Name and shame nurses: Katjivena

25 Feb 2018 16:50pm
GOBABIS, 25 FEB (NAMPA) – Deputy Permanent Secretary in the Ministry of Health and Social Services, Bertha Katjivena has urged members of the public to “name and shame” healthcare workers with bad attitude.
Katjivena, who made the remarks during the inauguration of the Lady Pohamba Maternity Waiting Home here on Friday, said the ministry will not condone unprofessional conduct from healthcare workers.
She said such people, especially nurses, are at the fore front of service delivery as far as the health sector is concerned, as such unprofessional and bad service cannot be a norm.
“We are aware as a ministry of complaints concerning weak service and generally bad attitude from nurses and other healthcare workers at our institutions. Please report such people so that they can be named and shamed in the interest of quality health service delivery,” she said.
She noted that while such bad service and unbecoming attitude by nurses is only perpetrated by a few individuals, it nonetheless affects the entire image of the ministry.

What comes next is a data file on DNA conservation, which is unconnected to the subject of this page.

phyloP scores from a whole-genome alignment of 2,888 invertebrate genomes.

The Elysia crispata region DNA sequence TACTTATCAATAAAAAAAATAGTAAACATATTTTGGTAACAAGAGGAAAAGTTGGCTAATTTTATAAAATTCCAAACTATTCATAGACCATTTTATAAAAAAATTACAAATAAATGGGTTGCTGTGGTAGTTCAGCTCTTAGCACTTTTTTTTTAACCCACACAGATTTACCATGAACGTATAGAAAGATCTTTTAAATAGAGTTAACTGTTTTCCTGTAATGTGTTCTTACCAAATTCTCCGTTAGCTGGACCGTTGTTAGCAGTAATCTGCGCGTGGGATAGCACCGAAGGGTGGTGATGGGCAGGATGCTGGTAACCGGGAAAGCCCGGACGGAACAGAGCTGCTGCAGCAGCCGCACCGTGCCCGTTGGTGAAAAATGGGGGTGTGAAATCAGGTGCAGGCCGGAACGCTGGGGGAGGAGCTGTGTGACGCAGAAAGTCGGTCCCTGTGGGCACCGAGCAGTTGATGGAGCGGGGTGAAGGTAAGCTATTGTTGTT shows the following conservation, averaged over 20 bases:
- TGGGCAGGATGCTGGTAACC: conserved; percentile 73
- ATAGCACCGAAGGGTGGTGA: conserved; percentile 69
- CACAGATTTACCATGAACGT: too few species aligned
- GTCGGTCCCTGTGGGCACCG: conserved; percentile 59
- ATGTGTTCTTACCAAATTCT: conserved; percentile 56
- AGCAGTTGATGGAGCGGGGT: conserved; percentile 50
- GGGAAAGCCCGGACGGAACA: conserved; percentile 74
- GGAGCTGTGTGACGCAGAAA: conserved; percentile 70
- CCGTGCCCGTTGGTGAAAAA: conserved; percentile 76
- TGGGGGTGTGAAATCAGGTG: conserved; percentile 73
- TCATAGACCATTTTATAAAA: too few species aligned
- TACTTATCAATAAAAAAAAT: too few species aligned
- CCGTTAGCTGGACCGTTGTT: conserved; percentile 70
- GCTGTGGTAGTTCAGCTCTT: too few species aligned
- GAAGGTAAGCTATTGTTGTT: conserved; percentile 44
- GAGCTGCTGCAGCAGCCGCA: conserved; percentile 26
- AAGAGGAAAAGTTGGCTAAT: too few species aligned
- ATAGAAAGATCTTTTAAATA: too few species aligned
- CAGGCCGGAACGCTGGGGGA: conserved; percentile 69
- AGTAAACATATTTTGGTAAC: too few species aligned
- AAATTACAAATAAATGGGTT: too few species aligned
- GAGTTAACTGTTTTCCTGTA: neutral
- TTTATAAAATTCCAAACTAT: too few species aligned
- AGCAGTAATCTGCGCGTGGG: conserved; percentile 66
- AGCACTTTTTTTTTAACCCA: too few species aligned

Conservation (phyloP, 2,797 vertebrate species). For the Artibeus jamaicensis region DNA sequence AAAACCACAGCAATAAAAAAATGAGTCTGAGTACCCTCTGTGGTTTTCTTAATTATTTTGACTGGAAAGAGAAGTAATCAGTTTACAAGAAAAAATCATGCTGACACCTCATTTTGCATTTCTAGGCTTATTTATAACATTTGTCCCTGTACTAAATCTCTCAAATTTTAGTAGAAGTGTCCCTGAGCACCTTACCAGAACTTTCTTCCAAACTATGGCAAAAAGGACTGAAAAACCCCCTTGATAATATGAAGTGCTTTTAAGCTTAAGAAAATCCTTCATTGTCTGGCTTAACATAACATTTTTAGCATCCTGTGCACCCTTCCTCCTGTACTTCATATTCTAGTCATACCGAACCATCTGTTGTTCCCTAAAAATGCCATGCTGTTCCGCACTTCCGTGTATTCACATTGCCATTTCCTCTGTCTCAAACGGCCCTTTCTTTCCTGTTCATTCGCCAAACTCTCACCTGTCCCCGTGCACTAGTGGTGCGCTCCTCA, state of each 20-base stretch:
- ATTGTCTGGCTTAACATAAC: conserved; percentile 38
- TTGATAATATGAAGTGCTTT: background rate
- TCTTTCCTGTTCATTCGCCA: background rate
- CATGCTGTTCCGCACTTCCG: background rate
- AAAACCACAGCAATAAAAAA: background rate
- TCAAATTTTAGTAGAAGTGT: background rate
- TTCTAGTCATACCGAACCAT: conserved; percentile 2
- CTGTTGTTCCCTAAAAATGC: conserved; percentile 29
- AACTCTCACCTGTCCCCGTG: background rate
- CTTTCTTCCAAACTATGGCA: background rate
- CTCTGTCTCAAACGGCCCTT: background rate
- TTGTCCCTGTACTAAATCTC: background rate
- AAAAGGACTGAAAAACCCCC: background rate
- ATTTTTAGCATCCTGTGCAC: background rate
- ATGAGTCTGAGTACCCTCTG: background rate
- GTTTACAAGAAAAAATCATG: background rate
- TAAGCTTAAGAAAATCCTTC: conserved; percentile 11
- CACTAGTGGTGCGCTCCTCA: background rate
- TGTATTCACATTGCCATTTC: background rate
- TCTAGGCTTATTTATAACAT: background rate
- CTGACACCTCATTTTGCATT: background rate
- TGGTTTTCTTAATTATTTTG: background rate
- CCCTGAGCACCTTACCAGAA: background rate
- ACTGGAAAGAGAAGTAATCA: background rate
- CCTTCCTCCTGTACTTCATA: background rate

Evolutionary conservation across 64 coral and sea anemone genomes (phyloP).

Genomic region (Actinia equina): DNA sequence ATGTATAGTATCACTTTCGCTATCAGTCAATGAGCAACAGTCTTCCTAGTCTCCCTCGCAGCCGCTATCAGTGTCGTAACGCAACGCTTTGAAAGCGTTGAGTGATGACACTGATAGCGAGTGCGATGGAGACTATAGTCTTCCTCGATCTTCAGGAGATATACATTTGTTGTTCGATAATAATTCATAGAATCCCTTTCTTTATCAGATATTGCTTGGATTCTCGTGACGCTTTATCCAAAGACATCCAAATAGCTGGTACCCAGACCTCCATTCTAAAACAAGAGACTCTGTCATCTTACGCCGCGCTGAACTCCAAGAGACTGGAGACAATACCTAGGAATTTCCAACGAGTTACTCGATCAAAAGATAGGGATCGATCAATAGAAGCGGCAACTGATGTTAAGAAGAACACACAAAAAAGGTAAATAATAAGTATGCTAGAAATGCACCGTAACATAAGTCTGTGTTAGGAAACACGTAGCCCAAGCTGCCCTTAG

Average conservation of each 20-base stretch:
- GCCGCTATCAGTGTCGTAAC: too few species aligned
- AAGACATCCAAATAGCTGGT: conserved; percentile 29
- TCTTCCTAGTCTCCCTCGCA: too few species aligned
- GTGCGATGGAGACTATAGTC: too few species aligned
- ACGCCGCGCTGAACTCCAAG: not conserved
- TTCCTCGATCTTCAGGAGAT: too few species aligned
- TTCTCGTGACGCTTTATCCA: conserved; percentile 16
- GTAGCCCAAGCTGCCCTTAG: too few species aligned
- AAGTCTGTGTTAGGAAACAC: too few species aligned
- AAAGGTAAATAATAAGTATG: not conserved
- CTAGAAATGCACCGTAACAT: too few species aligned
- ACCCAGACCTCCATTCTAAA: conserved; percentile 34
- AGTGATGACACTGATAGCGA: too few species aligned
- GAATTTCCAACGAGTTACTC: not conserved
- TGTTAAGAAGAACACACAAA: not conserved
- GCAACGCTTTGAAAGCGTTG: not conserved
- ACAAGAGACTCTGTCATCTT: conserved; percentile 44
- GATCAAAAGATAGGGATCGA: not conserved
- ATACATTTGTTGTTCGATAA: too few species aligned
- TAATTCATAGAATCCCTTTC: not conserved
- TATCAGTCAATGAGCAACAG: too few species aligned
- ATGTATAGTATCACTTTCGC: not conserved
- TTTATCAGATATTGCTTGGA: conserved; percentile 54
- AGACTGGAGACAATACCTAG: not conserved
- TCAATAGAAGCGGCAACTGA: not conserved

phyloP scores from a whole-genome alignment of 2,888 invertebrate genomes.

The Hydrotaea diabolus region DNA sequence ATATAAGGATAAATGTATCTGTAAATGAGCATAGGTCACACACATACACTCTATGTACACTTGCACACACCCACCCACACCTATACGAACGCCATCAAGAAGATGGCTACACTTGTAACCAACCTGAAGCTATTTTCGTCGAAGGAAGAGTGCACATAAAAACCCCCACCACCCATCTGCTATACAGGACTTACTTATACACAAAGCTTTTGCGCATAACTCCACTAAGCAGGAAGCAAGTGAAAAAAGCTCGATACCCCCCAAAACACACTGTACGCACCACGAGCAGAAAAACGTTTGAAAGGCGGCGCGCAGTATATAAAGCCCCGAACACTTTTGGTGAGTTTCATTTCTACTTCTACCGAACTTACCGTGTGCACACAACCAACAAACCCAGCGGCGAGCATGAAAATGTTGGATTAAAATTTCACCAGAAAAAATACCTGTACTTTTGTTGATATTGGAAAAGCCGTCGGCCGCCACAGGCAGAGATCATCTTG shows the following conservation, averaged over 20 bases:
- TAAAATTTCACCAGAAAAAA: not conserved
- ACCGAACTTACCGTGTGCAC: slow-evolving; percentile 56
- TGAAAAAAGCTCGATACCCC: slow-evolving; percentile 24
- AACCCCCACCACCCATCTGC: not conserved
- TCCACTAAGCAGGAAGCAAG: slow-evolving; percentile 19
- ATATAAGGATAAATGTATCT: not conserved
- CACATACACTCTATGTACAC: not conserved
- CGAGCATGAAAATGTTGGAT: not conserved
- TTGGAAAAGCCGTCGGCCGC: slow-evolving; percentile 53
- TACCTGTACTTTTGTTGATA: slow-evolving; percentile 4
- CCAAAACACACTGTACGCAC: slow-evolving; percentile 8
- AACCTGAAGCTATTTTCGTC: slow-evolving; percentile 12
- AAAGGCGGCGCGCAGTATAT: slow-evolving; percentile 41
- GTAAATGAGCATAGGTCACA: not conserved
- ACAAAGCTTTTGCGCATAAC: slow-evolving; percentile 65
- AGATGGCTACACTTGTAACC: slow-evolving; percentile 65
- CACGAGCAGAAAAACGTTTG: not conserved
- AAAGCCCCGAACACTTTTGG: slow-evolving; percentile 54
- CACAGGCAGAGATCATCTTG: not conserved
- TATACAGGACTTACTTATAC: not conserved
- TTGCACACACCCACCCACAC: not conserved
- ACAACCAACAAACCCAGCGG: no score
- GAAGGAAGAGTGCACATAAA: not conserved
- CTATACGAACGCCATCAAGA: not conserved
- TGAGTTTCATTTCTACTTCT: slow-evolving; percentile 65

“It is only a few individuals doing this, but nonetheless it affects us all and cannot be left to continue.”
Katjivena informed those present that nurses will be allocated name badges which they will be required to display at all times when on duty to enhance professionalism.
The name badges will also make the nurses more accountable for their conduct, as members of the public will be able to identify them easily if they are wronged by the nurses.
“We want to make sure that those accessing our services are satisfied and well attended to, as we cannot afford mistakes in this sector; we deal with life and death situations on a daily basis,” said Katjivena.
The maternity home was funded through the World Health Programme for Accelerating the Reduction of Maternal and Child Mortality (PARMaCM).
PARMaCM is a joint partnership between the health ministry, the European Union (EU) and World Health Organisation (WHO).
The programme was launched in February 2013 and has a total budget of about N$132 million.
The construction of the Gobabis centre, which started in 2013, is also in the interest of reducing maternal and child morbidity and mortality in the region.
According to recent PARMaCM statistics, Namibia’s infant mortality rate currently stands at 39 deaths per 1 000 births.
The country’s maternal mortality ratio (MMR) is currently estimated at 130 deaths per 100 000 live births, while 18 per cent of pregnant women attending the country’s antenatal clinics are living with HIV.